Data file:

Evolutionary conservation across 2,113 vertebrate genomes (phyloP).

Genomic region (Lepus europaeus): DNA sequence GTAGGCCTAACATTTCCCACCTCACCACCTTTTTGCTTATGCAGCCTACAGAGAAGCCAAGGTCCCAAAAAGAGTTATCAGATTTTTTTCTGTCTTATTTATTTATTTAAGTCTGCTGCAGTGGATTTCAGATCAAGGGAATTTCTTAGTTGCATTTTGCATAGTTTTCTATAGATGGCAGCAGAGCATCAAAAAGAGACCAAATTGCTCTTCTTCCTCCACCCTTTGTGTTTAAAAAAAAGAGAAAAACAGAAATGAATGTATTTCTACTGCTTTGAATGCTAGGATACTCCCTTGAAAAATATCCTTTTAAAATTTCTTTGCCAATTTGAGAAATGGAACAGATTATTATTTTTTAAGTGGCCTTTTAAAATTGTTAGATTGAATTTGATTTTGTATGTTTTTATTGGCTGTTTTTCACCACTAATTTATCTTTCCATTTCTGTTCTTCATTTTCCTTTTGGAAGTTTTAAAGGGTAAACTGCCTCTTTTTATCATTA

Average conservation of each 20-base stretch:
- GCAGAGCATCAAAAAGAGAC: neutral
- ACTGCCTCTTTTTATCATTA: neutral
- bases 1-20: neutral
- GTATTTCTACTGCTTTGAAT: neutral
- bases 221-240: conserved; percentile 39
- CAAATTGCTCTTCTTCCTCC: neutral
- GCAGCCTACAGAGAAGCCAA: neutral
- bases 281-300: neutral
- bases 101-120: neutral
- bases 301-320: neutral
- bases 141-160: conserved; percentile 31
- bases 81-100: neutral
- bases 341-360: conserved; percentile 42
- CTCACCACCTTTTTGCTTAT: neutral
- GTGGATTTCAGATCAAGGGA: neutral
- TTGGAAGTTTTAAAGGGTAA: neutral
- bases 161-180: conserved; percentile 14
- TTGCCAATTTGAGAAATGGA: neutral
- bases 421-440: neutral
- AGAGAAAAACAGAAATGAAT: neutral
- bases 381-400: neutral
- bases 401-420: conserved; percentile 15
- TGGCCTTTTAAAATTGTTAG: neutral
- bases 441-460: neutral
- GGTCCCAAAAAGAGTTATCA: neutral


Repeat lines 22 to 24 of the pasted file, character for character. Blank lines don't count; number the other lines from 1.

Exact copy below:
- bases 421-440: neutral
- AGAGAAAAACAGAAATGAAT: neutral
- bases 381-400: neutral